Uh oh!

November 30, 2009

Photo: James Tse

According to a study by Ketchum that was reported in the February issue of Canadian Grocer magazine, 78% of Canadians would like to get their food from local farms or companies by 2020.  Regrettably, this isn’t likely since as Rebecca LeHuep, executive director of the  Ontario Culinary Tourism Alliance pointed out in the September issue of that same magazine, “by 2012, more than 60% of farmers and farm managers will be retiring. The average age of a farmer is about 57 and he doesn’t have a succession plan for his farm.” In an email correspondence Rebecca shares another grim stat that between 1991 and 2001 Ontario lost 135 of its farmers.

Beyond the fact that these stats reveal a disappointing gap between Canadian consumer aspirations and the reality of farming situation, LeHeup’s comments point out that we may be en route to becoming a society almost solely dependent on other countries for food.

Would you ever consider being a farmer?  Or, if you are a farmer, is it a career choice you’d make again?


Arils. My new food word

November 23, 2009

pomegranate

One of the things I love best about being in a food-focused profession is that there’s always something new to learn. But new food terms – unless they’re from other cultures – aren’t that plentiful at this point in my career.

And, even if I don’t know a particular term, chances that Amy or Sabrina will know it are very high. So, last week when I encountered the word arils for the first time, I was super surprised when it was new to my two smarty pants colleagues as well.

So, what the heck is an aril? Aril (arilles, en francais) is the name for the juicy, garnet-coloured, flesh-covered seeds inside a pomegranate.

Now, be honest, did you know the word ‘arils’ before reading this post?


Smoke signals

November 16, 2009

grilling eggplant

A lot has changed since I was a kid. Today, apparently, it’s a tragic embarrassment to have your mom call across the street that it’s time to come in from playing street hockey to eat your dinner. I’ve been instructed to text my son that his dinner is ready. Apparently, he’ll still be able to claim me as his mother if I follow such instructions. Otherwise, there’s a good chance that I’ll be sent into exile.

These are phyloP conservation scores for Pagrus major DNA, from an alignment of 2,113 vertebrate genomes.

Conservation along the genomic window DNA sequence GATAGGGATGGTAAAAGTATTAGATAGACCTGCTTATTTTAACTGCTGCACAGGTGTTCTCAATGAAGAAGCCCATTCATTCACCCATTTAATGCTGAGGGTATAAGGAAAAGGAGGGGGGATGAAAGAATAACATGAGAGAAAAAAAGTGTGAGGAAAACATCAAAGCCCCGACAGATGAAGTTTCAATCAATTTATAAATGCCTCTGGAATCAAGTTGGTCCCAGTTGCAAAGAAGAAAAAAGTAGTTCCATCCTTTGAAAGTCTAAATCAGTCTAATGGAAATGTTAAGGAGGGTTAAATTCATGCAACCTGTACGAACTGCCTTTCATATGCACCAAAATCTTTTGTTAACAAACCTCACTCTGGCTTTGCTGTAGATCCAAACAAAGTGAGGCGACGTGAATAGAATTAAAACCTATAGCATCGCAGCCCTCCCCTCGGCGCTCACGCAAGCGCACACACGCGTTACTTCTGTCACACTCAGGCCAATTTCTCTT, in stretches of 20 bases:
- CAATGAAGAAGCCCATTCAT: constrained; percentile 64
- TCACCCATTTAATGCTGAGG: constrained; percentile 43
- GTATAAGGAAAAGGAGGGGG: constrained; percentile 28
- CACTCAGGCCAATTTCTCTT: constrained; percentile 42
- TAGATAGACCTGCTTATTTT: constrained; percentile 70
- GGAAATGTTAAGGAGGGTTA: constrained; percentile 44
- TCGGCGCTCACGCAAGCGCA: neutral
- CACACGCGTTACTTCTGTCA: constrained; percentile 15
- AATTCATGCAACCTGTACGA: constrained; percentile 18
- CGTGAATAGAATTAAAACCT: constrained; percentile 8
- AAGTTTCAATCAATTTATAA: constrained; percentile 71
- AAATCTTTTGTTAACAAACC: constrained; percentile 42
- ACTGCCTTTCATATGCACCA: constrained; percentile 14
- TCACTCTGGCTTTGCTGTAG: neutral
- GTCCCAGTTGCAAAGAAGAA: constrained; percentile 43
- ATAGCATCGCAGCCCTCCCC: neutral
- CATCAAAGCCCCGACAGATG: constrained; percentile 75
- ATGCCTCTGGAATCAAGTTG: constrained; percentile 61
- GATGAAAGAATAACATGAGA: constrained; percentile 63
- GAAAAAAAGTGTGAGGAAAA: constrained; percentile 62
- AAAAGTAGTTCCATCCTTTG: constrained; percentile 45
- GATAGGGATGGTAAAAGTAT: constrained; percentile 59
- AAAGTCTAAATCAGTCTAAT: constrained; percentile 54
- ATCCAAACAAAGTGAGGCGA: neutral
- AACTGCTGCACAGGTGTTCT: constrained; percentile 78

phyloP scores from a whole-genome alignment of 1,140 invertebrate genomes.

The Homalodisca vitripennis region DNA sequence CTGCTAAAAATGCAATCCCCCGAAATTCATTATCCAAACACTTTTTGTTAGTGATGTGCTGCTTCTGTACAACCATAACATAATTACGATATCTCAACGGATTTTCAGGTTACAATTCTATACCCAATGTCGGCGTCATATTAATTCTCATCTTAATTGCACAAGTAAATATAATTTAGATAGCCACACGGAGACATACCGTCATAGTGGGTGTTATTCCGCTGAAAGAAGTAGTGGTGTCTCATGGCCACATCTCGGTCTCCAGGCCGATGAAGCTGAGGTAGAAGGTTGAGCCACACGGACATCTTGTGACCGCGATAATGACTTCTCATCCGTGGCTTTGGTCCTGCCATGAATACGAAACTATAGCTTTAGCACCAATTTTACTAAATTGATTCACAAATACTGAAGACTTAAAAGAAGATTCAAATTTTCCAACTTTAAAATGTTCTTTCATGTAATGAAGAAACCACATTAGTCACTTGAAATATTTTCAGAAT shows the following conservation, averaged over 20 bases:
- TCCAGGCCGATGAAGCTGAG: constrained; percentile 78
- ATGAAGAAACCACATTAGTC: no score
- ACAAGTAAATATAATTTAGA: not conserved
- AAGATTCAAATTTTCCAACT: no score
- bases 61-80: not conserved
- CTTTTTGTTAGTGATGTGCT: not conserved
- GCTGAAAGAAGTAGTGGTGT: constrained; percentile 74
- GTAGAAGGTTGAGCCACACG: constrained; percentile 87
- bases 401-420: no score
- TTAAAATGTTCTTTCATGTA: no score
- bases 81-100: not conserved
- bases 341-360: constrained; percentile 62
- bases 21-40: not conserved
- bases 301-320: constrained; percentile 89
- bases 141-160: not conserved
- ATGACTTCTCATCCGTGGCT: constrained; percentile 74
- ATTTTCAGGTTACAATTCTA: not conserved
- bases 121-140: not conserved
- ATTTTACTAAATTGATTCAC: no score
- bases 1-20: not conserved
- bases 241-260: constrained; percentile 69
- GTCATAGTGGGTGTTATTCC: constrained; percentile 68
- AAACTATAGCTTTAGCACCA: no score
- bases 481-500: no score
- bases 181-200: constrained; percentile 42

Not so when I was 12 going on 13. In those days the only texts I knew about were the books in my school bag and I certainly didn’t take those outside to play or want to spend any extra time with them!

One way to get attention from the ball hockey players, basket shooters or skateboarders on the street is to grill something delicious that gets them coming to you. But grilling in cool weather presents some challenges you don’t face in summer time. So, in order to produce smoke signals that create enticing foods night after crisp, autumn night, follow these cooler weather grilling tips (not be confused with my winter grilling tips.

• Cook even small foods covered to retain heat
• Likewise, don’t leave the lid open too long when turning or basting food
• Increase the setting by one notch if the air is 10 degrees Celsius or more cooler than room temperature
• If cooking over indirect heat, rotate the food more frequently than usual.
• Bring larger foods (such as roasts and whole chickens) to room temperature before grilling in cold weather
• Take foods inside as soon as they are cooked so that they don’t cool down too quickly

This  Grilled Honey Spiced Eggplant (pictured above) is perfect for autumn grilling.


Garlic: it’s not too late to plant